Acts 2:15 tells us that this manifestation of the Spirit of God happened during the third hour (9 o’clock). This would have been precisely the time when thousands of Jewish worshipers would have filled the streets having just left Temple after the morning service. Consider that these Jews would have also just listened to and meditated upon the traditional reading portions out of the Torah and Prophets.

And they were all filled with the Holy Spirit…

It should be stated that regeneration or the Spirit of God opening the hearts of men occurred no differently prior to the coming of the Messiah than it does now after. (Rom 4:1-3) What makes this a hard pill to swallow for many is a misunderstanding of what happened in Acts 2. Luke, in writing Acts, seems to point to the Spirit's presence as an endowment of power by the Spirit and not the inauguration of a new salvation paradigm (Acts 1:8, 6:8, 10:38)[6]; though we do recognize that it was at this time that God was making His people His Temple.

What we see happening here with the giving of the Spirit in Acts 2 is different than what we see in the Old. Under the old covenant this anointing of God’s Spirit was given very rarely, sometimes temporarily, and for the most part to the kings of Israel and the prophets. They were given the Spirit so that they might rule their kingdom, prophesy, and perform miracles; something not everyone enjoyed. With the coming of the Spirit in Acts everyone was given the Spirit of Holiness and endowed with power to proclaim the Gospel. Consider this event parallel to and typified in what we read in Numbers 11:16-30 where God took a portion of His Spirit from Moses and dispersed it amongst 70 appointed elders. In the same way, I think it could be argued that after Jesus had ascended to His Father He sent the fullness of the Spirit that rested upon Him and dispersed it amongst His people on Pentecost.[7]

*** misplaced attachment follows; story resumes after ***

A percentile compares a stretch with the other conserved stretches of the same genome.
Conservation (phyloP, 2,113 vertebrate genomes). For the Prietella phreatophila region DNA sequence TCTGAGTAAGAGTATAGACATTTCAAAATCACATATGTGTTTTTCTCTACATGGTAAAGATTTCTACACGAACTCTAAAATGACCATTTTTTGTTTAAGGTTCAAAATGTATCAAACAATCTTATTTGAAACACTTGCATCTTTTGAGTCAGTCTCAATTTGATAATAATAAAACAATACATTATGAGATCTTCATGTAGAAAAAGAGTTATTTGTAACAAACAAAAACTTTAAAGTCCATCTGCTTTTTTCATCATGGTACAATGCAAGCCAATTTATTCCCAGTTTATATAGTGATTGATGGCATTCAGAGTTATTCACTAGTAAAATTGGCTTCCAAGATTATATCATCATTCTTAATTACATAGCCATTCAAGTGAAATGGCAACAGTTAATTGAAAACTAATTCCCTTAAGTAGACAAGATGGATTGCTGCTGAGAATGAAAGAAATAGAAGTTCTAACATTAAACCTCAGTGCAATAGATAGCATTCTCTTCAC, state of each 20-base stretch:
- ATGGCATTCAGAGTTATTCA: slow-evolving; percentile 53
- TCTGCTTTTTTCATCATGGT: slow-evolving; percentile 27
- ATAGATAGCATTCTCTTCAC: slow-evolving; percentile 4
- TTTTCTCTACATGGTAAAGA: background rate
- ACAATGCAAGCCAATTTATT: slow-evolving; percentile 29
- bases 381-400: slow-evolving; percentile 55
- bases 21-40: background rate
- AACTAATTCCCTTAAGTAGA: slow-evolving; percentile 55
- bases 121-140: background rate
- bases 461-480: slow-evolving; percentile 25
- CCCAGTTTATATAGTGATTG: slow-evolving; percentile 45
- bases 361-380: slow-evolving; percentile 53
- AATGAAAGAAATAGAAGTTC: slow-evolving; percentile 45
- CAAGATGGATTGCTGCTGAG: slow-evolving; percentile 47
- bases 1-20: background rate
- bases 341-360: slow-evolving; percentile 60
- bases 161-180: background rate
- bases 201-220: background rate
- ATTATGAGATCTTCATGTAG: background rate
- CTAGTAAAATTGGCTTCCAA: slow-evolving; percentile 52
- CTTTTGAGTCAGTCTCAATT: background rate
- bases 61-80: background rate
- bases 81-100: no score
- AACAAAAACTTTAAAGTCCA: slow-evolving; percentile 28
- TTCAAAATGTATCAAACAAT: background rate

…and began to speak in other tongues as the Spirit gave them utterance. Now there were dwelling in Jerusalem Jews, devout men from every nation under heaven. And at this sound the multitude came together, and they were bewildered, because each one was hearing them speak in his own language. And they were amazed and astonished, saying, "Are not all these who are speaking Galileans? And how is it that we hear, each of us in his own native language?

This miraculous event amounts to a reversal of what happened in Genesis 11 at the Tower of Babel. At Babel the people had unified in rebellion against God so He divided their tongues. Here God enabled people whose different languages had separated them to understand each other praising God, which is the proper use of unity.[8]

With many other words he warned them; and he pleaded with them, "Save yourselves from this corrupt generation." Those who accepted his message were baptized, and about three thousand were added to their number that day.

The three thousand that were saved on the day of Pentecost is contrasted against the three thousand who were killed on the day that Moses descended Mount Sinai with the Law and found the Children of Israel worshiping the golden calf.

This, of course, was not the first time that such a spectacular manifestation of God’s glory had occurred in Jerusalem.[9] Second Chronicles gives us the story of when another 120 men were assembled in Jerusalem and God manifest His presence before His people. After Solomon had completed the building of his Temple he gathered the people together for its dedication.

2 Chronicles 5:11-14

And when the priests came out of the Holy Place (for all the priests who were present had consecrated themselves, without regard to their divisions, and all the Levitical singers, Asaph, Heman, and Jeduthun, their sons and kinsmen, arrayed in fine linen, with cymbals, harps, and lyres, stood east of the altar with 120 priests who were trumpeters; and it was the duty of the trumpeters and singers to make themselves heard in unison in praise and thanksgiving to the LORD), and when the song was raised, with trumpets and cymbals and other musical instruments, in praise to the LORD, "For he is good, for his steadfast love endures forever," the house, the house of the LORD, was filled with a cloud, so that the priests could not stand to minister because of the cloud, for the glory of the LORD filled the house of God.

That a parallel exists between the Acts 2 narrative and the one found in 2 Chronicles is not surprising. I believe that the 120